The second area I would address would be the age of eligibility. This has been a fan hot button for years and is an issue that commissioner Adam Silver has addressed publicly in recent months. There are two sides to the argument. Side one is that players over the age of 18 are adults and should be able to freely enter the workforce. Side two is that the NBA is a global entertainment company that needs to protect itself by putting certain guidelines in place for the overall health of the product. For every LeBron James who came in ready to play and take the league by storm, there are ten Lenny Cookes who needed college, time, and maturity to better prepare for the life of an NBA player. The reality is that LeBron James is an exception and Lenny Cooke is the rule. As union leader, I would make the concession that players need to be two years removed from high school to enter the NBA. That concession would be made because there are bigger issues that the players need to fix for their own self preservation. This win for the owners would leverage bigger wins for the players.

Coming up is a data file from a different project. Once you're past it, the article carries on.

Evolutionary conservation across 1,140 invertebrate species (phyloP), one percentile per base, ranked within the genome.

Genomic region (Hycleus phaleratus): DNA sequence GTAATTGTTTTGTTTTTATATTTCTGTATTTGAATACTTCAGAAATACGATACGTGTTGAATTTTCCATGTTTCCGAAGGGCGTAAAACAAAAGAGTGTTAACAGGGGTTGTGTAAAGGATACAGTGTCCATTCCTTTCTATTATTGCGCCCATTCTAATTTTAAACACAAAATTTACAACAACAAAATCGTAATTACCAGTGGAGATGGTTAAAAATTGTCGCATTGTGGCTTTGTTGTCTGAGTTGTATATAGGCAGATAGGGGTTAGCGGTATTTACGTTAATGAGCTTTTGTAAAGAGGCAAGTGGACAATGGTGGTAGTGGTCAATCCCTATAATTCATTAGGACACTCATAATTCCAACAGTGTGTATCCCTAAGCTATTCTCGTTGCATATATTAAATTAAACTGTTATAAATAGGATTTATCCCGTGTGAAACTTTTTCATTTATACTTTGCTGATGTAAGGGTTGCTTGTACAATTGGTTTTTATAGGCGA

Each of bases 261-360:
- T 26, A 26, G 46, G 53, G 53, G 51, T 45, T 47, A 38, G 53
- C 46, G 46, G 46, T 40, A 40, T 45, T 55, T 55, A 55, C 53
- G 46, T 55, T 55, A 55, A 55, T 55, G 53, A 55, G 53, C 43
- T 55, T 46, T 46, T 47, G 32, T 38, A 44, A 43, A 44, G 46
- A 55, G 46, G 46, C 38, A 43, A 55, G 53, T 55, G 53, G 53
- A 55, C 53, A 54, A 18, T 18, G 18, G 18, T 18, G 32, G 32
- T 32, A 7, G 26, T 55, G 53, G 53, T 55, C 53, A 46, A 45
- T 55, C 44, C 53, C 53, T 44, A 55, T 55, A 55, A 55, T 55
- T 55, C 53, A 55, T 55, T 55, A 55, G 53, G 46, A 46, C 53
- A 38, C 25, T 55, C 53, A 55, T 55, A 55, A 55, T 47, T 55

One of those wins that the players need is in restricted free agency. The idea of restricted free agency is valid in theory as it is an attempt to protect teams, especially small market teams, from losing their budding stars. However, it has led to contracts that hurt teams and players. A recent example of a player being affected by restricted free agency was Kentavious Caldwell-Pope. He was a restricted free agent of the Detroit Pistons. To avoid a luxury tax bill, those rights were waived by the Pistons, but only after a considerable number of free agents had already been signed by other teams. This damaged his market and forced him to sign a one-year contract below market value. A team who was hurt by restricted free agency was the Washington Wizards. Their free agent wing, Otto Porter, was given a contract by the Brooklyn Nets with extremely unique terms. The Wizards matched the contract in order to keep Porter but they may likely regret doing so in the foreseeable future. The point is that restricted free agency is of very little benefit to team or player and should be eliminated. This would add an element of freedom from a player’s perspective, which would be an enormous win.